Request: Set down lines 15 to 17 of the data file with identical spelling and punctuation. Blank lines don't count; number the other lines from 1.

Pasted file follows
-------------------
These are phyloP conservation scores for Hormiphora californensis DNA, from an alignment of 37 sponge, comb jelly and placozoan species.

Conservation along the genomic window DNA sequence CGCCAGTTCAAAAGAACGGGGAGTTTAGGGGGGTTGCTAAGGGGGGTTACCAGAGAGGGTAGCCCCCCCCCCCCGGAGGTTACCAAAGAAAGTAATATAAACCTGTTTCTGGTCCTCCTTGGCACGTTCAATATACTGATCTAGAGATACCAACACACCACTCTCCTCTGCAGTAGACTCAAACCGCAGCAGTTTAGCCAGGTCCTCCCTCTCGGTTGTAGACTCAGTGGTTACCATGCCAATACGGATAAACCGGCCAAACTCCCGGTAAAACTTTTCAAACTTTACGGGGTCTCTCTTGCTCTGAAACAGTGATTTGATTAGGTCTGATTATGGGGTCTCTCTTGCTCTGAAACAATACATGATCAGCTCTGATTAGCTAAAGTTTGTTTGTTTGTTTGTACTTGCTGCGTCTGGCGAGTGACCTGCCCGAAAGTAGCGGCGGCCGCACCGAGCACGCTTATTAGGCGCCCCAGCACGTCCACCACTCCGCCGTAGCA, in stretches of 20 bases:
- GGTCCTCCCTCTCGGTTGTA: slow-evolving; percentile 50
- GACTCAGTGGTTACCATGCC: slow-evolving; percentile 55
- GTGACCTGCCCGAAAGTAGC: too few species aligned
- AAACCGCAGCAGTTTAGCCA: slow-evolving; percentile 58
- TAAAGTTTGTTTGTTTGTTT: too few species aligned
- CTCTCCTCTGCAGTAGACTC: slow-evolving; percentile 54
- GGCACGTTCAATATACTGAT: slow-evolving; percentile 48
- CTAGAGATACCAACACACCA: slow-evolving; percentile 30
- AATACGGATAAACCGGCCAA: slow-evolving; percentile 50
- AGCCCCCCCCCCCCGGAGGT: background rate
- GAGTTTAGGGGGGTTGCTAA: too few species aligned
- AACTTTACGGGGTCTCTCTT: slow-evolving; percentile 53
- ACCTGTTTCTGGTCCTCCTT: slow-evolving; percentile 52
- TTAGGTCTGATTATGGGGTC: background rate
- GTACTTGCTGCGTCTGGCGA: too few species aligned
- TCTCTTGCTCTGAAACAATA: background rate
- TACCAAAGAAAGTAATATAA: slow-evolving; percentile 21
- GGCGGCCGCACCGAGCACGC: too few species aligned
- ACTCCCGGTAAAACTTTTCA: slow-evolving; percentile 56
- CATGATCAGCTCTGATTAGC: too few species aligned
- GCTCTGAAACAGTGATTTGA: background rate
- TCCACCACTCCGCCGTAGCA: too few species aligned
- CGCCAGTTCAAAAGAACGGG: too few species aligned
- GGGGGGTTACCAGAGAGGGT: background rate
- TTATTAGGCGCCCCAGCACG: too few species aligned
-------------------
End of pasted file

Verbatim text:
- ACCTGTTTCTGGTCCTCCTT: slow-evolving; percentile 52
- TTAGGTCTGATTATGGGGTC: background rate
- GTACTTGCTGCGTCTGGCGA: too few species aligned